4)  How do you think this particular area applies to youth athletes?
I think that it’s great that more and more youth athletes are becoming increasingly knowledgeable about sport psychology from such a young age.  This means that they, their parents, coaches and even teachers can really help towards developing even “better” youngsters.  But I often think that placing too much emphasis on “being confident” in order to be successful can, paradoxically, be unhelpful.  Youth athletes (and adults!) can fall into the trap of thinking “if I was more confident, then I’d take the penalty/serve it wide/speak up for myself” and become overly concerned about increasing confidence rather than taking action towards their goals.
This is pretty close to Carol Dweck’s “growth” mindset which is pretty popular at present….but I just think Dweck’s writing misses this point.
5)  What is the best piece of advice you’ve received as an athlete or coach?
This is probably been the most difficult question to answer out of them all!  I’ve received great advice over the years and will continue to do so.  But, the thing that has stuck with me the most is the argument that many psychologist have proposed and it’s that people already have inner strengths or qualities (“super powers” to youth athletes!). I think I neglected this simple insight when I first started as it can be a bit cliche and almost cheesy verging on cringeworthy.  However I’ve found the more that I adopt this attitude and paradoxically not give solutions to athletes but instead ask them questions to get them thinking about such “super powers”, they come up with far better solutions that are more suitable to their lives than I or a textbook ever could.
If we listen carefully to the stories our athletes tell us about what’s bothering them or what they wish they could do, we often hear things like “sometimes I just can’t do it” or “most of the time I play really badly when I’m nervous”. These are very vague examples but in both, the sometimes and the most of the time tell us that there are times when they can do it and don’t play really badly, respectively. Well, how did they manage to do that? What “super powers” did it take for them to do it in the past? What does it tell them about themselves?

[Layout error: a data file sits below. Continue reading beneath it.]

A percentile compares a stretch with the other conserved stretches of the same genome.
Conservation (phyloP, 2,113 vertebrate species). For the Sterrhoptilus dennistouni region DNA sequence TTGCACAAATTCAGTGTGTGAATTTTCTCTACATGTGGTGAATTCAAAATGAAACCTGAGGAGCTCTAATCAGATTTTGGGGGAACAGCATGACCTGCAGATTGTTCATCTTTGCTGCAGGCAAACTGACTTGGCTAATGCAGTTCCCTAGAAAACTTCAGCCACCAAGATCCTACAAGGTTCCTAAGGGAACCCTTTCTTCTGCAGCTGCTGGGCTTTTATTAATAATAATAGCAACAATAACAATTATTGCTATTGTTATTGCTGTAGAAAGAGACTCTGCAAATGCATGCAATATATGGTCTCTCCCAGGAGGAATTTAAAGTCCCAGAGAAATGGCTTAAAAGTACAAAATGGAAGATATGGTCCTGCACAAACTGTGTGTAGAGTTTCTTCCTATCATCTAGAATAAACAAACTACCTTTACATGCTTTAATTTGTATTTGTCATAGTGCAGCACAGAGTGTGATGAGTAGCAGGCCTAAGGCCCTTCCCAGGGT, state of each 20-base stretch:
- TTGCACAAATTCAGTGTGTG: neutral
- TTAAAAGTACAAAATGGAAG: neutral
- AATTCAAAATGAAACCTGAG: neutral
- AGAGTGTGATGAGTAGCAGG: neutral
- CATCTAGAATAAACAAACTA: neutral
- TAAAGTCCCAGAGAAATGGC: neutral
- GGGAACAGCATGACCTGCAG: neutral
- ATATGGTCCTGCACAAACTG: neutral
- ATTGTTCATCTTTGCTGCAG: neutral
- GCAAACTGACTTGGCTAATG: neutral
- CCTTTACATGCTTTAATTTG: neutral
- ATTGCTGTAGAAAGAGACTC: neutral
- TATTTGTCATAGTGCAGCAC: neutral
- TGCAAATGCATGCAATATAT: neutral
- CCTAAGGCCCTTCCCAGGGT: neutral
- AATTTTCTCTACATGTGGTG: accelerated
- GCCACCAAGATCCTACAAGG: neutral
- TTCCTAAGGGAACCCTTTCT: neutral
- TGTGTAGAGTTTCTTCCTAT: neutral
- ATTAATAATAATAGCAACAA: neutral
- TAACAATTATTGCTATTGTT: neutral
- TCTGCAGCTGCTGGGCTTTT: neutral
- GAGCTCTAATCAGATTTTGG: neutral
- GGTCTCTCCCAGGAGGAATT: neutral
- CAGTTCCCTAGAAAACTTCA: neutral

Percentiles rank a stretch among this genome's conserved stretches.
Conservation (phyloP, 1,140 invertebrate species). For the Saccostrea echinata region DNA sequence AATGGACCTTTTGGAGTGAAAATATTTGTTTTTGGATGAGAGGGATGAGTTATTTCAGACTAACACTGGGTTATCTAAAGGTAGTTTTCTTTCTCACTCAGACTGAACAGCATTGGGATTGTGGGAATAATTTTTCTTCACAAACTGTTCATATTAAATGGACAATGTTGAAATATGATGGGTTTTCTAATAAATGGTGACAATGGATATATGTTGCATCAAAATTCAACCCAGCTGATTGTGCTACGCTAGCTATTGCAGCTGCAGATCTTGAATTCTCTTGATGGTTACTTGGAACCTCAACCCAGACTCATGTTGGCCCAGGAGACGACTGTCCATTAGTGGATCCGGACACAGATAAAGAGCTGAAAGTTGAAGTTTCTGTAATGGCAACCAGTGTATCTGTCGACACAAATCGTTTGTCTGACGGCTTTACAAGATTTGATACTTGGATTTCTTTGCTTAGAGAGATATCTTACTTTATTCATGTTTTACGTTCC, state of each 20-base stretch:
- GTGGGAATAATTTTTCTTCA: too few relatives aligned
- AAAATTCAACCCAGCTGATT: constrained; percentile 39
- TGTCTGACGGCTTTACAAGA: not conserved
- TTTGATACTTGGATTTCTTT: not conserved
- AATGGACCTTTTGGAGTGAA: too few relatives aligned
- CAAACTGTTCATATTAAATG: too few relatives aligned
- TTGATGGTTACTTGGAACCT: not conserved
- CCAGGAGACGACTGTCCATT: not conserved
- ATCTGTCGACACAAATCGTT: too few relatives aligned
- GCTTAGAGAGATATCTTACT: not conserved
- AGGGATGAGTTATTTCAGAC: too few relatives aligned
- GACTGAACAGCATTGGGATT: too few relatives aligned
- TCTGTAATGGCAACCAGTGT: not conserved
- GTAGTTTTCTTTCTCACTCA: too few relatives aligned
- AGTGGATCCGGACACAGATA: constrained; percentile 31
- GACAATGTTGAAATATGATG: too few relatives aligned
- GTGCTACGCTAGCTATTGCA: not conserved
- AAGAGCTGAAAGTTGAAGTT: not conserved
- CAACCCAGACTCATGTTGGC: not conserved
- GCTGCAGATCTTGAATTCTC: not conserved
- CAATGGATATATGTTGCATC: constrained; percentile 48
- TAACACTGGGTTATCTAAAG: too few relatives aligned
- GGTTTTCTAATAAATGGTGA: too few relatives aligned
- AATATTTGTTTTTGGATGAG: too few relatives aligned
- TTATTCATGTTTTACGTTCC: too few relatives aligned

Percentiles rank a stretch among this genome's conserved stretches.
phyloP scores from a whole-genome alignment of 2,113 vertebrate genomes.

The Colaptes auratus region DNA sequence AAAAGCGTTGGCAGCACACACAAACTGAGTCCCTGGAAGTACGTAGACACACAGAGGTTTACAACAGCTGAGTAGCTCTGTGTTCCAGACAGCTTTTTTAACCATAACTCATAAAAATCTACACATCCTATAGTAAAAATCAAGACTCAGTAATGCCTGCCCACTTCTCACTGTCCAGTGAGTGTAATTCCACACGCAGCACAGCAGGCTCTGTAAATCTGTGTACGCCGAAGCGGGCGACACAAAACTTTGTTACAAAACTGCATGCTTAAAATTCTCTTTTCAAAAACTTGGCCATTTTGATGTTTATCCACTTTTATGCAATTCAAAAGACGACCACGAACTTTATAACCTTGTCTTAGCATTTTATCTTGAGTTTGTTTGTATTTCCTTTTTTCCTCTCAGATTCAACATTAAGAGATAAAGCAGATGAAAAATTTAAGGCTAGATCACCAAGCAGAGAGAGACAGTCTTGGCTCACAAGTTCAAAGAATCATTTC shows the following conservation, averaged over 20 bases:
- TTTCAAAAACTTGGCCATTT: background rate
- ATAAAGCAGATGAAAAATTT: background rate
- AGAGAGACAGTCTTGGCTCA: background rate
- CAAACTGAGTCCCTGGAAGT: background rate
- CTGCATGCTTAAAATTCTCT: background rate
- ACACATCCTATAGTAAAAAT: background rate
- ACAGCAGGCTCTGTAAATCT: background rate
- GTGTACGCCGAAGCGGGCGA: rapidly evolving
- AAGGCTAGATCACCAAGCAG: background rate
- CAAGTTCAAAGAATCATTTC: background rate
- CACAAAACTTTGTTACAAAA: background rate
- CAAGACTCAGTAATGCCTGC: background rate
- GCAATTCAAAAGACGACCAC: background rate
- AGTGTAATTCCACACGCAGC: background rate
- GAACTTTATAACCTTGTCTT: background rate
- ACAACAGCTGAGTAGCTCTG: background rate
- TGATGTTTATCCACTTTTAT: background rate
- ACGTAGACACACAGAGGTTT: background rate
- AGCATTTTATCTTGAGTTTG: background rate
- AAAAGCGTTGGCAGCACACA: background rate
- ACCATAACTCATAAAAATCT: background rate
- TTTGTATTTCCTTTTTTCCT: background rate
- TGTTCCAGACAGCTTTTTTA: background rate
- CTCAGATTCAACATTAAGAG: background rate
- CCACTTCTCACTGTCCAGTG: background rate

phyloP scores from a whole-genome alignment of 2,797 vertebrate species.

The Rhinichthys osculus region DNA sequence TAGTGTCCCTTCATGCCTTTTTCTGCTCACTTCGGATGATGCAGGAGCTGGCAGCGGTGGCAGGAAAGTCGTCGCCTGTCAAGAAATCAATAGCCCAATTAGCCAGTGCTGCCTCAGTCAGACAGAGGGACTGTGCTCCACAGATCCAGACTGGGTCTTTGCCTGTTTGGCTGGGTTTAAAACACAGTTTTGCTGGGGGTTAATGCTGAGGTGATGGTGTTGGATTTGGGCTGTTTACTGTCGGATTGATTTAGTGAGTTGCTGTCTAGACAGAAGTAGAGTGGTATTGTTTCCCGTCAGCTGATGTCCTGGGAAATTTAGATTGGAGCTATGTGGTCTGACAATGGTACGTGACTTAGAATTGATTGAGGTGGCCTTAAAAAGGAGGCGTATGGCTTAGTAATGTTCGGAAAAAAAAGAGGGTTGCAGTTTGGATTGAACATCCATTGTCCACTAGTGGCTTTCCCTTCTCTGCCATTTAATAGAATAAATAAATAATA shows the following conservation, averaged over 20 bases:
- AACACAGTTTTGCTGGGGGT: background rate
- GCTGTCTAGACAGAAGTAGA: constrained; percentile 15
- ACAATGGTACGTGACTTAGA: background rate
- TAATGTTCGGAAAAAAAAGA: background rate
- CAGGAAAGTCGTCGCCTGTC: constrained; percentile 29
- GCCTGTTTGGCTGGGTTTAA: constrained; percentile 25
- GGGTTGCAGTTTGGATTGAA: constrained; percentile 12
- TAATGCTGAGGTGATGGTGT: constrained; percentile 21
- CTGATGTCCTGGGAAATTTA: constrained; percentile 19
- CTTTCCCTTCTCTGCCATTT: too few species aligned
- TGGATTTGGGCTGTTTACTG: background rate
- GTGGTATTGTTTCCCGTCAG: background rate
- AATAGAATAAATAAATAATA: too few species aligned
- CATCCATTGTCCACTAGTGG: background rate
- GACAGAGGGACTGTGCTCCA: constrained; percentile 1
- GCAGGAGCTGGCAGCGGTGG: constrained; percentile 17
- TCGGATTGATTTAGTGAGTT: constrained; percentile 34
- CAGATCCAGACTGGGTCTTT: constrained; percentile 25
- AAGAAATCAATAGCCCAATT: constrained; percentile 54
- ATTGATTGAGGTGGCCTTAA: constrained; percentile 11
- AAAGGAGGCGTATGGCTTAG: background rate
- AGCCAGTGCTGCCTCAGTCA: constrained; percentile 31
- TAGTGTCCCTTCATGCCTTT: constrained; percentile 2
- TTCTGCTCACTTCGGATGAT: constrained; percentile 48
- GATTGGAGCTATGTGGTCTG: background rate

These questions start to help young athletes tune into their personal strengths and start to see a shadow side of themselves that is capable, confident…and more importantly: courageous.
6)  What advice would you give to coaches working with youth athletes?
A lot of coaches already have a reasonable understanding of mental skills such as imagery and self-talk.  Where the coach tries to make these features of their coaching, there is evidence to suggest that this can help the development of the young athletes, both within and outwith sport.
For example, this can take the form of a basketball coach asking athletes to “imagine the ball going in” before they take each free throw (a simple imagery intervention).  Or a gymnastics coach may simply instruct young gymnasts to count in their head “1, 2, 3, GO!” before dismounting from the beam (a simple self-talk intervention).
Whilst sport psychology is more than just mental skills, coaches who deliver these are skilfully introducing the role of the mind in sports performance and subtly giving their athletes ways to use mental skills on a daily basis.
So the question for coaches is then: when, in your coaching, could you introduce mental skills as part of your delivery?
If coaches are seeking any further advice on this, they should seek to speak to an accredited psychology professional who is going through or has been through the two accredited pathways: British Psychological Society’s (BPS) Qualification in Sport and Exercise Psychology or British Association for Sport and Exercise Science’s (BASES) Supervised Experience (Psychological Support).
7)  Can you recommend any particular resources for personal development?

8) Where can people find out more about you and your work?
For parents, athletes, coaches and teams wishing to improve their mental game, check out my site: Simply Perform ; twitter: @simplyperform ; Facebook: Simply Perform .
For golfers looking for golf specific support, check out the business I co-founded with another group of sport scientists: Performance Golf Scotland ; Twitter: @PGScotland ; Facebook: Performance Golf Scotland .